Priti Patel, Education and Curriculum Development

The environmental movement has been widely supported by ethnic communities across the world. Yet, several of these communities are continually marginalized in discussions on environmentalism and climate change. Not only are minority communities, including African American and Latino communities, more likely to experience exposure to environmental hazards, but they are also likely to experience systemic injustices (Clarkson-Townsend, 2020). Systemic racial inequities like the lack of access to affordable, safe housing, clean water, healthy foods, and jobs only worsen the crisis of climate change. Essentially this compounding of social inequities is the essence of intersectional environmentalism. This term sprung from the idea that race, gender, ethnicity, socioeconomic status, and residence all play major roles in an individual’s environment (Intersectional Environmentalist, 2021). This means that marginalized communities who face racism and income disparities are more likely to experience the adverse effects of climate change. Examples of this include African American families in Flint, Michigan who were exposed to lead and Puerto Rican families who are constantly battling global warming with poor infrastructure and healthcare (Clarkson-Townsend, 2020). Leah Thomas, a feminist theorist and writer, perfectly explains the importance of intersectional environmentalism as “an inclusive version of environmentalism that advocates for both the protection of people and the planet. It identifies the ways in which injustices happening to marginalized communities and the earth are interconnected. It brings injustices done to the most vulnerable communities, and the earth, to the forefront and does not minimize or silence social inequality” (Clarkson-Townsend, 2020).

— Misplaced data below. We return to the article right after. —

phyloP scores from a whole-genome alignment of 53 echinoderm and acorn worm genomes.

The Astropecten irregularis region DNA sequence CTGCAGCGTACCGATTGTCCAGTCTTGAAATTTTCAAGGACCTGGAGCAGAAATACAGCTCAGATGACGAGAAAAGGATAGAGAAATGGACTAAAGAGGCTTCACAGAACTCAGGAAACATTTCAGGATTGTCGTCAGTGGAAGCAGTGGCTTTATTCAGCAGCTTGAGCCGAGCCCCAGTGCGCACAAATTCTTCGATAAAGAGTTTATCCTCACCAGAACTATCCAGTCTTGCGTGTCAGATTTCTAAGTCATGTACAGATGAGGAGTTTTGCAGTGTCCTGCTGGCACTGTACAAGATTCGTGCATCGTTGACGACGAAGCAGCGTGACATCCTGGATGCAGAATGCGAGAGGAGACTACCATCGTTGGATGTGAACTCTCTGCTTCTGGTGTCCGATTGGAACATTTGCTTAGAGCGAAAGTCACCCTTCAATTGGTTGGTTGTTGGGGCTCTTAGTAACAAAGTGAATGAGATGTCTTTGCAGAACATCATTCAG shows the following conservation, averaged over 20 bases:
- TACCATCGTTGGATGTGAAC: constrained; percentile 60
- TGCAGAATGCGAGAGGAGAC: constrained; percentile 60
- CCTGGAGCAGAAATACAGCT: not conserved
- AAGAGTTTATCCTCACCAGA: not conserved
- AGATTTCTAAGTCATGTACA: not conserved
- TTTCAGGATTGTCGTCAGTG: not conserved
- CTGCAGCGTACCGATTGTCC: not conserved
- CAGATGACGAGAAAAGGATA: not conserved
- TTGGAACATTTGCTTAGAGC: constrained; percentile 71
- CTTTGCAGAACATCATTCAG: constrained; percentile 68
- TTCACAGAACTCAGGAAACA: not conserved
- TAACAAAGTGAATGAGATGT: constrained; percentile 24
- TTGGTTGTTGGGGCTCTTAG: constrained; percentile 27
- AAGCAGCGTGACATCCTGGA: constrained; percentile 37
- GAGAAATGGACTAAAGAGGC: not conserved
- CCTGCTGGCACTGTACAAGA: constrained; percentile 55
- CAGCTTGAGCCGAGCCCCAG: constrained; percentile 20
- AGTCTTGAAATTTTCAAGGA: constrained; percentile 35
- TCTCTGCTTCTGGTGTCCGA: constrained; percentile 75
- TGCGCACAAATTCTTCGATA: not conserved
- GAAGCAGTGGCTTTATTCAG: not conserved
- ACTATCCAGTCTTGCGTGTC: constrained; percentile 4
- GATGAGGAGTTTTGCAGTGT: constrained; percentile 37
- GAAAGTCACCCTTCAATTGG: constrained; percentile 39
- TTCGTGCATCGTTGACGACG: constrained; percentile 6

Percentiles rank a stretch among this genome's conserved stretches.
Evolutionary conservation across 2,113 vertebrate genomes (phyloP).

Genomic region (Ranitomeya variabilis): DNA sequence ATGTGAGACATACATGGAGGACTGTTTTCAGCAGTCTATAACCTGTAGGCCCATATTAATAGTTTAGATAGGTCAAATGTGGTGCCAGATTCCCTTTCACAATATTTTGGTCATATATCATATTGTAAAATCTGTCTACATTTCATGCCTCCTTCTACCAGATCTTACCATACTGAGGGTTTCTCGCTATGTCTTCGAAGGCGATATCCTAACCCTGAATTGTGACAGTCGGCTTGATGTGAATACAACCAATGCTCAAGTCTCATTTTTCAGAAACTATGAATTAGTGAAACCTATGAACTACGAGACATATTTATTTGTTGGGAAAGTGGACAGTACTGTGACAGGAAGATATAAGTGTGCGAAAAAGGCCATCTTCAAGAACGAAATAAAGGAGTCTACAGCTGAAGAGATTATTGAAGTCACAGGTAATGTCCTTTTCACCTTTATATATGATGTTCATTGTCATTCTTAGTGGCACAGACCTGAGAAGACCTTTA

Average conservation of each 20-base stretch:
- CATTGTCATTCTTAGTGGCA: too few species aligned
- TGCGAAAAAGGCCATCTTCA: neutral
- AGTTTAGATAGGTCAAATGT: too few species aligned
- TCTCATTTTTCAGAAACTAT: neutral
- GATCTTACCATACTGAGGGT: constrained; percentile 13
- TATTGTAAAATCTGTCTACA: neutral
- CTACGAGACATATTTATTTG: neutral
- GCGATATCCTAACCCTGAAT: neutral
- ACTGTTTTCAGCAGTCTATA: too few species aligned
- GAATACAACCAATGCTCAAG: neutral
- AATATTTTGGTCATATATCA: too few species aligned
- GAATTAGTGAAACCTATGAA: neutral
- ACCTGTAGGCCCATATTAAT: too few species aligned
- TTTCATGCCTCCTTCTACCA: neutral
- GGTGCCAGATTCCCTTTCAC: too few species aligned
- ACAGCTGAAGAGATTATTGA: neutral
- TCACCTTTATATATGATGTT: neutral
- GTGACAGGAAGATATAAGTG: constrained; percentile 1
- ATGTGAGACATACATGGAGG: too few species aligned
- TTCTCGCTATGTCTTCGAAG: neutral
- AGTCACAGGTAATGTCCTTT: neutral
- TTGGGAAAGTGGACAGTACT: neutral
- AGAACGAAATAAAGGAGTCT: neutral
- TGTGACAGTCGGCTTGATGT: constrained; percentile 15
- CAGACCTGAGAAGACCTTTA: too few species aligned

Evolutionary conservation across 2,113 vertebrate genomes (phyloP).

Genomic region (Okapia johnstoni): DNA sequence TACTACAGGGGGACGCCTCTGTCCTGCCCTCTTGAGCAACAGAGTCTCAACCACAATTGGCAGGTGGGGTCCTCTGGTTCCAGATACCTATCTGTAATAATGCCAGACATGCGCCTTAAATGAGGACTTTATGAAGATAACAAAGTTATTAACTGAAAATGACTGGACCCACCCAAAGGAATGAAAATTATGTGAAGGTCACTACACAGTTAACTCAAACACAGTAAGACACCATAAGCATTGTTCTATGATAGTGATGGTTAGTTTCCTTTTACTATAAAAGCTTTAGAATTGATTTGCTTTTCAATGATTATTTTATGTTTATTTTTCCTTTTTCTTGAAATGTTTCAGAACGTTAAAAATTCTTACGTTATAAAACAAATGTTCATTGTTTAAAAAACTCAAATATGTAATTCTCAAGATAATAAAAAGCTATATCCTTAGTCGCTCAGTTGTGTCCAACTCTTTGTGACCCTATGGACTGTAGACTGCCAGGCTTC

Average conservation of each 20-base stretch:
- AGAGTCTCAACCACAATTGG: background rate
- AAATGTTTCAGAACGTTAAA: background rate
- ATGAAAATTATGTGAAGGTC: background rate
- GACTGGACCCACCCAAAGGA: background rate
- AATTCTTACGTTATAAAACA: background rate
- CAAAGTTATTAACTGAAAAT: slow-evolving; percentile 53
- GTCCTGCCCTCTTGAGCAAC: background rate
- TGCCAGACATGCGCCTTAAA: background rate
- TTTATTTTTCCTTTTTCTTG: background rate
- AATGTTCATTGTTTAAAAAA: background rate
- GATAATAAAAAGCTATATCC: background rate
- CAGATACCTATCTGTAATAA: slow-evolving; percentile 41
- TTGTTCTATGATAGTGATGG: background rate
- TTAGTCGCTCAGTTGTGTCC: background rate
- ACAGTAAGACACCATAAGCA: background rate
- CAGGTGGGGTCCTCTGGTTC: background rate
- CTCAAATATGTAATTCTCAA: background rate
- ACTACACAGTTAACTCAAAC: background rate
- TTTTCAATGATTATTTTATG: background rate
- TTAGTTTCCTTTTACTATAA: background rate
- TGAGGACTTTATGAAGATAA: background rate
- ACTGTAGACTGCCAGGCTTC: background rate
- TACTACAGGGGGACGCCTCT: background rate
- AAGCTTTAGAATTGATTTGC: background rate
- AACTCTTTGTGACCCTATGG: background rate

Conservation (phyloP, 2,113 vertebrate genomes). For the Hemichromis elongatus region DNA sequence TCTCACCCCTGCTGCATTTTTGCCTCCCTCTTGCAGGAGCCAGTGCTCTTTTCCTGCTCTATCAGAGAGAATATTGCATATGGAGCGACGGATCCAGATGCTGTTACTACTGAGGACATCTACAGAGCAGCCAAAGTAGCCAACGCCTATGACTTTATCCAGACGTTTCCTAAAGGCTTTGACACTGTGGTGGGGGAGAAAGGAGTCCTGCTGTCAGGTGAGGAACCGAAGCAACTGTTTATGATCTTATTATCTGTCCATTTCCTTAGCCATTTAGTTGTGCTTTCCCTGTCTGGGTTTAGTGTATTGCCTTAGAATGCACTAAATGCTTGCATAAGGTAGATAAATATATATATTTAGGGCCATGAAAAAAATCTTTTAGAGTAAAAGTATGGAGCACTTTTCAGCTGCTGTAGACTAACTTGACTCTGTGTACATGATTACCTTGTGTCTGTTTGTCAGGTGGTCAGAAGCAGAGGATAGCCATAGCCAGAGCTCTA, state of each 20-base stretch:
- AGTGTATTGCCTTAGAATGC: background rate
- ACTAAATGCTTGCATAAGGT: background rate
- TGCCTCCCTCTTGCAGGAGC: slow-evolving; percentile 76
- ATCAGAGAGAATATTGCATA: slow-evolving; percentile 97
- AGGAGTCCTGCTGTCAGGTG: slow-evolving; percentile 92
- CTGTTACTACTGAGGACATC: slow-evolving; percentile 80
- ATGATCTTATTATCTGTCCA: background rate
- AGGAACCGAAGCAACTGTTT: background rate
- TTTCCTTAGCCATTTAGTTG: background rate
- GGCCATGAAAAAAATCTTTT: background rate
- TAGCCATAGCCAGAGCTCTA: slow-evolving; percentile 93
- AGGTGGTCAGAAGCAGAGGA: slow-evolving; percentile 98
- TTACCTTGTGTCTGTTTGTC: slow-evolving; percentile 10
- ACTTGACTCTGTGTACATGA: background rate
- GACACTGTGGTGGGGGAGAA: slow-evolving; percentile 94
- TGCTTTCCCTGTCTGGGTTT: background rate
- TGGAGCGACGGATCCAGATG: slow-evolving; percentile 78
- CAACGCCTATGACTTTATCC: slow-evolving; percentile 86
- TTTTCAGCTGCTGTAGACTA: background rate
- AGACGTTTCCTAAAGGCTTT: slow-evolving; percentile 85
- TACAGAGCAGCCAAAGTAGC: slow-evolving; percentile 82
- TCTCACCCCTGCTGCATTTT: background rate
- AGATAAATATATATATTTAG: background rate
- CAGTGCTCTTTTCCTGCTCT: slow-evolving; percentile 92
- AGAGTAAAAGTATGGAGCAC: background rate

Each Green Corner has also understood and considered the importance of intersectional environmentalism its programs. For example, the Neighborhood Gardens Program works to provide low-income families in San Mateo County with readily accessible fresh produce through garden and tree installations. We also education families on the importance of healthy eating, sustainability, and environmentalism. Throughout the development of the program, we considered the unique environmental factors that affect the low-income communities in San Mateo County. In Redwood City and San Mateo, we found that 89% of its residents are vulnerable to the effects of sea level rise (County of San Mateo, 2021). We also found that exposure to pollution was much higher in East Palo Alto, in comparison to neighboring cities that consisted of higher-income residents. Ultimately, we learned how these communities face several inequities that compound to worsen their environmental situation. Our program works to alleviate some of these issues by providing families access to diverse fruits and vegetables right at their doorstep. We also provide educational flyers, presentations, and pamphlets that explain the importance of healthy eating and sustainable gardening practices. We hope that by providing gardens, trees, and other services, we will be able to make a positive impact on the lives of low-income families in San Mateo County. 

Resources:

Clarkson-Townsend, D. (2021). Environmental Justice July Blog Series. Emory Office of Sustainability Initiatives. https://sustainability.emory.edu/environmental-justice-july-blog-series-blog-5/

County of San Mateo. (2021). Get Healthy San Mateo County. http://www.gethealthysmc.org/

Intersectional Environmentalist. (2021). Dismantle Systems of Oppression in the Environmental Movement. https://www.intersectionalenvironmentalist.com/

Schoenmakers, E. (2020). A Guide to Intersectional Environmentalism. Sustainable Development Association. https://eusda.org.uk/blog/news/a-guide-to-intersectional-environmentalism


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